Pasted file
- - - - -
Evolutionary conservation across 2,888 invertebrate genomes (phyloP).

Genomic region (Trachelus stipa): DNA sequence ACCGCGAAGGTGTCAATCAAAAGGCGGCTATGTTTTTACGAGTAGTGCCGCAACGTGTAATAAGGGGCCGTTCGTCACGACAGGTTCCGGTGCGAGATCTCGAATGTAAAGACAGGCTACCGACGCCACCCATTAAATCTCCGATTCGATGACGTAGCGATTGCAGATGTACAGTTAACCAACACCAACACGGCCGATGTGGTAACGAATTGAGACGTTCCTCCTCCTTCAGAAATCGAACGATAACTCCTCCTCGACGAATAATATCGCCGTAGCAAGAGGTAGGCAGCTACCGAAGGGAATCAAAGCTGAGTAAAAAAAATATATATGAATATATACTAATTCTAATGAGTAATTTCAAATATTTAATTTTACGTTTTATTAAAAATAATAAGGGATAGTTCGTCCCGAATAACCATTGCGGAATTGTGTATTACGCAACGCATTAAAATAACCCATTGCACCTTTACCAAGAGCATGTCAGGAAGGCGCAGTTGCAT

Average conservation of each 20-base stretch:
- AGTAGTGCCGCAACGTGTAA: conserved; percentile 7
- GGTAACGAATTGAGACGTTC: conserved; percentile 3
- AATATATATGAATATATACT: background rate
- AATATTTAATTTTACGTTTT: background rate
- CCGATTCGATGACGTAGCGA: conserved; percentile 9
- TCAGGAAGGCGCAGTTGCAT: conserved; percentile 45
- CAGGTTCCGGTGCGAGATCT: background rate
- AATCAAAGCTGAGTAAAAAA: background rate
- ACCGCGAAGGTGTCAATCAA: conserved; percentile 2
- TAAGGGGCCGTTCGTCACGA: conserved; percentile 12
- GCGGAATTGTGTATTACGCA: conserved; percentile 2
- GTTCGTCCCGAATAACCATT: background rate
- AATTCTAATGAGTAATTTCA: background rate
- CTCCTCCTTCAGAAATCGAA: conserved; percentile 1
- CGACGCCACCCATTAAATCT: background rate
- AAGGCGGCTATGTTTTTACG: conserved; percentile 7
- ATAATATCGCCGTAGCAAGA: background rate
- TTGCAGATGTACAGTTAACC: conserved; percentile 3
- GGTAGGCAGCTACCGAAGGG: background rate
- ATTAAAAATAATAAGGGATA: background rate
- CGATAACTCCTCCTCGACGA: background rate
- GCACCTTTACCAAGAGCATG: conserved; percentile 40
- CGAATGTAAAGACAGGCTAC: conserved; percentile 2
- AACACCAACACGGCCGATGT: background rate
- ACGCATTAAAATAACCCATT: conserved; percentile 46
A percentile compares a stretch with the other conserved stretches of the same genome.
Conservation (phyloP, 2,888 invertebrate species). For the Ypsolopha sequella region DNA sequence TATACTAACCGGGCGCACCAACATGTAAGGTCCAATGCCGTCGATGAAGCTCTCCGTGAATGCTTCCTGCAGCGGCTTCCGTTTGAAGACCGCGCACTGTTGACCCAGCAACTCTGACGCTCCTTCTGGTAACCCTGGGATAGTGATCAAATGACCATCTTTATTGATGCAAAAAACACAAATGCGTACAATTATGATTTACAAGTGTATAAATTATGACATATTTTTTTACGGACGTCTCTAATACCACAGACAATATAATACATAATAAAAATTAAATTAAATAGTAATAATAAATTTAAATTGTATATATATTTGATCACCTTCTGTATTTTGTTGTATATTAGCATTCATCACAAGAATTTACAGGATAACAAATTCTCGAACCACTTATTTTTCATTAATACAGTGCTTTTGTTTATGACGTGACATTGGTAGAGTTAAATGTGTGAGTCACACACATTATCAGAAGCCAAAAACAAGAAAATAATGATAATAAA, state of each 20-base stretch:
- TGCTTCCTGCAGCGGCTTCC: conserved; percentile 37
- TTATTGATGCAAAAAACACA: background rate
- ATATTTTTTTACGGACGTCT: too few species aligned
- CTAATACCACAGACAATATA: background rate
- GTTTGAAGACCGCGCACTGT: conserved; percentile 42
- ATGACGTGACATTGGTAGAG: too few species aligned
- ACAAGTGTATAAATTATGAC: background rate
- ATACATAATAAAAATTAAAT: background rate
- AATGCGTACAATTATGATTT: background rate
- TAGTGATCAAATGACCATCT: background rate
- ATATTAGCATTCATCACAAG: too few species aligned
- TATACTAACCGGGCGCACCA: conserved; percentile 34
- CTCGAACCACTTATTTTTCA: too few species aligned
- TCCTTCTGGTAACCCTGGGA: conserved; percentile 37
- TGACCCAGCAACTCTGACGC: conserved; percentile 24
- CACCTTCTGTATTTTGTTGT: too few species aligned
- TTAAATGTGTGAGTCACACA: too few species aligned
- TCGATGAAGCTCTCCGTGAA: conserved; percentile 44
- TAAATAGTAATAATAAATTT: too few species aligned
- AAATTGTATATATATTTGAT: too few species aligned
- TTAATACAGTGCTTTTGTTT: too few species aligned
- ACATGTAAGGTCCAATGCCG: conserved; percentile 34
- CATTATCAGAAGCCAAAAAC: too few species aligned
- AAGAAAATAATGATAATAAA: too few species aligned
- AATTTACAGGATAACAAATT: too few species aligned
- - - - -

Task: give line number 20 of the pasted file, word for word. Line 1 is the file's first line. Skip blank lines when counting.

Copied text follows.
- ATAATATCGCCGTAGCAAGA: background rate